Contemporary art curator. Student. Book addict. Art lover. Geek. Dreamer. Curious about everything. Check out my website http://thecuriouscurator.com/
Less than two years after the publication of Ray Bradbury's vision of future bonfires, Fahrenheit 451, the comic-book burnings of 1955, like the many that preceded them in the mid-to-late 1940s, were an inversion of Bradbury's prophecy. In the philistine dreamscape of Fahrenheit 451, a fascistic government institutionalized book burning, banishing all publications that expressed ideas or had artistic merit. The only volumes left unscathed were those deemed of practical value or those beneath contempt: trade journals, pornography, and comic books.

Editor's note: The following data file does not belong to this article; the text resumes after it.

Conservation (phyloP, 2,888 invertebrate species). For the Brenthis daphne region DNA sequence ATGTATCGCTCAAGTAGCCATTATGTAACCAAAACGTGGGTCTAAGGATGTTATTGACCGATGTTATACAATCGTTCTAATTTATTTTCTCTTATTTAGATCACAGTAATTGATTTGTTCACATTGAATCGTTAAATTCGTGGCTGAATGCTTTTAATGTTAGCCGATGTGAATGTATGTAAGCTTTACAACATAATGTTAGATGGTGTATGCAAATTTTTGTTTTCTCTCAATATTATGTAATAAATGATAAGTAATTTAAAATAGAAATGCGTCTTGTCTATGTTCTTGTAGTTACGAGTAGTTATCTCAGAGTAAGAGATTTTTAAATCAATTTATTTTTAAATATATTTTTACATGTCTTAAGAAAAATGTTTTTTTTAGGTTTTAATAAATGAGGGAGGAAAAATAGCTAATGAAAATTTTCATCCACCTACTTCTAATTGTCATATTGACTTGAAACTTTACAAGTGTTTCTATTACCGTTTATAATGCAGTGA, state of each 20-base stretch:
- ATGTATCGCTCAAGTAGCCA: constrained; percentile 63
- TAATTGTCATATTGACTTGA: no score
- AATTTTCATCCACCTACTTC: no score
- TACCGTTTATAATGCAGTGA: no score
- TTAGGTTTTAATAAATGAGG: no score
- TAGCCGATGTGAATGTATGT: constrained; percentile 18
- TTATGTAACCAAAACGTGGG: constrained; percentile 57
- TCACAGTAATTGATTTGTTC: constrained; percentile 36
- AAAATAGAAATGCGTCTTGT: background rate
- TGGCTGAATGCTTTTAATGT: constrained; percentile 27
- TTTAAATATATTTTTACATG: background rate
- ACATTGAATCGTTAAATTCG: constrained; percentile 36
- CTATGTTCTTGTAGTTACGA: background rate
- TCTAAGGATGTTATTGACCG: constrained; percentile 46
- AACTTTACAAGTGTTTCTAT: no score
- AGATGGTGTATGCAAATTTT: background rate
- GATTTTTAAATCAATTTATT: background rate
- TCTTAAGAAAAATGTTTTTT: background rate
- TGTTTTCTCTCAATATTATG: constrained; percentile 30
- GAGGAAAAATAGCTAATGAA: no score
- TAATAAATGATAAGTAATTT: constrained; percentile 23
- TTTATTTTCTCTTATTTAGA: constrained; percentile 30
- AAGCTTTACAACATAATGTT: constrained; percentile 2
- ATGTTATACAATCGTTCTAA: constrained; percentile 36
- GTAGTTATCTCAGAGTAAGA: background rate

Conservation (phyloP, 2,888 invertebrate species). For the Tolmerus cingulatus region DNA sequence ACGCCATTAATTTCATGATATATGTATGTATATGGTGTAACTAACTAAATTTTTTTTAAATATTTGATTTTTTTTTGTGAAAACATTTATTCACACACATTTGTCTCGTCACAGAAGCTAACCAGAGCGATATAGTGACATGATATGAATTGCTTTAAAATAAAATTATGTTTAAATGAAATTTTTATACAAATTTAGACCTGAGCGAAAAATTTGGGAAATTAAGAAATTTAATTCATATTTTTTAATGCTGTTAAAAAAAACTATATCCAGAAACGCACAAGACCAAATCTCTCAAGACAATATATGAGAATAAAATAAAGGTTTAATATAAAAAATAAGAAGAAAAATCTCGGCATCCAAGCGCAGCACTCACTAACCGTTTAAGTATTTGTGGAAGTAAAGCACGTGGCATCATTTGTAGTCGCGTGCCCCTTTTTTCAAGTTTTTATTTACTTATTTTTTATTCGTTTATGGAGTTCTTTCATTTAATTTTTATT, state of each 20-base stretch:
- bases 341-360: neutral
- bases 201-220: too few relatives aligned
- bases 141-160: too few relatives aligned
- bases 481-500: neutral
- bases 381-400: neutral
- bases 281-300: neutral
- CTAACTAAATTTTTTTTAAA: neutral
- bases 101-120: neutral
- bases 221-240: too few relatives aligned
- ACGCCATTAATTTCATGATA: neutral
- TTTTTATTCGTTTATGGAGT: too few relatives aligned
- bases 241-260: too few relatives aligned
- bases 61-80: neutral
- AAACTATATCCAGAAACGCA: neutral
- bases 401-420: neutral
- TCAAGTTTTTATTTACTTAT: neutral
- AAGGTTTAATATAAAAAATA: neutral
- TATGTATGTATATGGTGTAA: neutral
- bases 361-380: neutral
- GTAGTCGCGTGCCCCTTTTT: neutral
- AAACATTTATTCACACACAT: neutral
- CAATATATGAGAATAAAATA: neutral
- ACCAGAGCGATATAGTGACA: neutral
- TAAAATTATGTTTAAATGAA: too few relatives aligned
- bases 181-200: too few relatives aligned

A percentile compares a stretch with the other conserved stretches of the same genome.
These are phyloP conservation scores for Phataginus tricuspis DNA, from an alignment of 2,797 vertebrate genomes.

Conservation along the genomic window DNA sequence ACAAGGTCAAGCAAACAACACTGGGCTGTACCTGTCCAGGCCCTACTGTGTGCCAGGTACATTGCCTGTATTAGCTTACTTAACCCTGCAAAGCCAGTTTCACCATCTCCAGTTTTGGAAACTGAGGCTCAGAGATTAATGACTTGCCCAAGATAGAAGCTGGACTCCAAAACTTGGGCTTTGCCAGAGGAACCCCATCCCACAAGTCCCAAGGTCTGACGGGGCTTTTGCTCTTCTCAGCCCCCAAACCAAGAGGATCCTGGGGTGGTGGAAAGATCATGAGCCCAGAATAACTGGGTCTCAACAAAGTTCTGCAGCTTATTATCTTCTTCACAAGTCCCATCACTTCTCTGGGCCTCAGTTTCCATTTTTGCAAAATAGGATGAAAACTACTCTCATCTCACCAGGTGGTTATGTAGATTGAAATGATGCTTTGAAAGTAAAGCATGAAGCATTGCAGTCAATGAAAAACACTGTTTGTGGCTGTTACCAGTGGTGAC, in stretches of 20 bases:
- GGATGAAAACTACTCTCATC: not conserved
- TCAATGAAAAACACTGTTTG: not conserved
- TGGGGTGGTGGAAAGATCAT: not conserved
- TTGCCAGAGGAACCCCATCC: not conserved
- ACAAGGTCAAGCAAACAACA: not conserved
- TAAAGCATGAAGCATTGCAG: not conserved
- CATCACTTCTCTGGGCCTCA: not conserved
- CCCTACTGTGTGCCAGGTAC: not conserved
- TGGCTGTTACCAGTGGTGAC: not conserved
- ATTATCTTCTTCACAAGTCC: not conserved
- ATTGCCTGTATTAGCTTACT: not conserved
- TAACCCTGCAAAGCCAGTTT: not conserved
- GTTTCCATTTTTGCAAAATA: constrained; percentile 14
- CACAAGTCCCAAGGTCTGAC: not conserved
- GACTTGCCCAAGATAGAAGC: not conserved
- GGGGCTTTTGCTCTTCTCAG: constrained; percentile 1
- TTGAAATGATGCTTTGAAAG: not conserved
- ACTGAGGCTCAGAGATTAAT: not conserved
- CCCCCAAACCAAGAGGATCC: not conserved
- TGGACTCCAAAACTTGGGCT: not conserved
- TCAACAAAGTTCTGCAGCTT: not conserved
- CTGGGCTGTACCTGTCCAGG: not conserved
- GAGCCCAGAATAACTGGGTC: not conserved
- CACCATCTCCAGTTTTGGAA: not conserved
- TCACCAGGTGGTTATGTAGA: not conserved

This is the story of American comic-books' Golden Era and how those books were attacked by fear-mongering 'specialists' and self-appointed defenders of good taste. The scariest thing about this book is that the attackers actually succeeded in castrating the medium and censoring the artists for the sake of decorum and 'saving the children'. The descriptions of book-burning events organized by the children themselves (instigated by concerned parents and teachers) were especially hard for me to wrap my head around, specially in a post-war context, but this book makes it easier to understand. It also helps put the history of comics into perspective.
All in all, a recommended read for comic-book enthusiasts.